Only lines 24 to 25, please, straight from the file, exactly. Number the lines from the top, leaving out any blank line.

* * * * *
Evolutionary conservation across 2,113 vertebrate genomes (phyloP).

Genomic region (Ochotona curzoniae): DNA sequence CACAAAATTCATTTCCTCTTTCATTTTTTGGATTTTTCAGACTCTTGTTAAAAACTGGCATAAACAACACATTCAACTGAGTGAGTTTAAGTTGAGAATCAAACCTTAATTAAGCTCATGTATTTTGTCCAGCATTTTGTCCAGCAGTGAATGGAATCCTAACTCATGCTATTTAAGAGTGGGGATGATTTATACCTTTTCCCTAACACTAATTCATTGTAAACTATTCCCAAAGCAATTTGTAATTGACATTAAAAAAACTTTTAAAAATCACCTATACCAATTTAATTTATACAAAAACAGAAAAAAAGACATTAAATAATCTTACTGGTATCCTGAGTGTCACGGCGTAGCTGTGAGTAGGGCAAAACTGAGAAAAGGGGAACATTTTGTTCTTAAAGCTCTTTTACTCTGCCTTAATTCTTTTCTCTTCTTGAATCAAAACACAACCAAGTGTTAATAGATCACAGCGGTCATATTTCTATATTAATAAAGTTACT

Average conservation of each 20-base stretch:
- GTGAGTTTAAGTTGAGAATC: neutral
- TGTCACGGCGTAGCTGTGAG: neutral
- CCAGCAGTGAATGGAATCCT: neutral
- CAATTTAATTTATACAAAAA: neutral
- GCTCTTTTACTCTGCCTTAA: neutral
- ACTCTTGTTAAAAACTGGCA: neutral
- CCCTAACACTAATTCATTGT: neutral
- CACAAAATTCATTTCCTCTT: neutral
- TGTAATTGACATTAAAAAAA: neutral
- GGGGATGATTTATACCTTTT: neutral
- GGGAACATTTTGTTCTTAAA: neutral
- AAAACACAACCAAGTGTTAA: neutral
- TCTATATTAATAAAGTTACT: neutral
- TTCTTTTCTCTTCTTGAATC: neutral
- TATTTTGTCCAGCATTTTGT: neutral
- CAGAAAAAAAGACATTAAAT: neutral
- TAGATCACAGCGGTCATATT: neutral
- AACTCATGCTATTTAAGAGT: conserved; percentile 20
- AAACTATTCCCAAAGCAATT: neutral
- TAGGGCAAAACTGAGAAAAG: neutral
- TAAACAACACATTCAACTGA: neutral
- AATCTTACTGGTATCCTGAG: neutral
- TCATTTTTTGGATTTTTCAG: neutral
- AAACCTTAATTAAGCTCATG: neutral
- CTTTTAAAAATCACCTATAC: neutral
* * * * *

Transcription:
- TAAACAACACATTCAACTGA: neutral
- AATCTTACTGGTATCCTGAG: neutral